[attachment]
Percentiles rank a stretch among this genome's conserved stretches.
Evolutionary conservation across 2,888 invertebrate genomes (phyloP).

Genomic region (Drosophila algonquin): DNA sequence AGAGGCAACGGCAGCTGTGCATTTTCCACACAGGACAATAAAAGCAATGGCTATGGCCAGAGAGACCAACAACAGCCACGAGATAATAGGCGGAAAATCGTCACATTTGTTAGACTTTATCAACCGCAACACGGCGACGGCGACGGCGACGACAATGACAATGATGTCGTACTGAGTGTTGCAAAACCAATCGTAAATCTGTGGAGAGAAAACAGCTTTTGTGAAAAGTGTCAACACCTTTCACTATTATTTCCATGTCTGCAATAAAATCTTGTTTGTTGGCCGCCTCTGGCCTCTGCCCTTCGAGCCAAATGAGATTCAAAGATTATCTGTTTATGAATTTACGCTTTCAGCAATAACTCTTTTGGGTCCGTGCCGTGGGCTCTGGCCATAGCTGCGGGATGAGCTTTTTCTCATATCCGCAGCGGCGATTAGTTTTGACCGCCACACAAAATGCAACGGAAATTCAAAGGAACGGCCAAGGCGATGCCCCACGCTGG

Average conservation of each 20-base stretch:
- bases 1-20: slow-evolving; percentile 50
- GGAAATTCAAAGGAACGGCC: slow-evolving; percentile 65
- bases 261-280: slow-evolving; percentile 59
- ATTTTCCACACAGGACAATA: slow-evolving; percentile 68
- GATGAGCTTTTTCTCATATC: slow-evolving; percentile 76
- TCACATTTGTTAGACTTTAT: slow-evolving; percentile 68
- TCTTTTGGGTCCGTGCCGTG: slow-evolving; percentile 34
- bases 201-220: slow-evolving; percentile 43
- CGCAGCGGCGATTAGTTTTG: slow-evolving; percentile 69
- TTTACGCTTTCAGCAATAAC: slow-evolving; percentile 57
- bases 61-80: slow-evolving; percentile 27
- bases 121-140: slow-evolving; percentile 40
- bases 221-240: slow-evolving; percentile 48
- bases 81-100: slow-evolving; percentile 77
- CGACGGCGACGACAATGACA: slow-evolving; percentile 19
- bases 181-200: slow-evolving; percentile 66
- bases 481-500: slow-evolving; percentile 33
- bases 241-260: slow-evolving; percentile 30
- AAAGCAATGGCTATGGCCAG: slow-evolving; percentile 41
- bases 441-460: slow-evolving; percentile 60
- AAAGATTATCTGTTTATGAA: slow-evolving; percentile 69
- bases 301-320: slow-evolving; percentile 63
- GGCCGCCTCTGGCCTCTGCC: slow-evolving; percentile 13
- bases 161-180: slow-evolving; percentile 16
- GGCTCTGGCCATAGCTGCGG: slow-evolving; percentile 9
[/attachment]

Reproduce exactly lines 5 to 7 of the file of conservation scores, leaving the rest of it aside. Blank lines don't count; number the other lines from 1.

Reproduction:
- bases 1-20: slow-evolving; percentile 50
- GGAAATTCAAAGGAACGGCC: slow-evolving; percentile 65
- bases 261-280: slow-evolving; percentile 59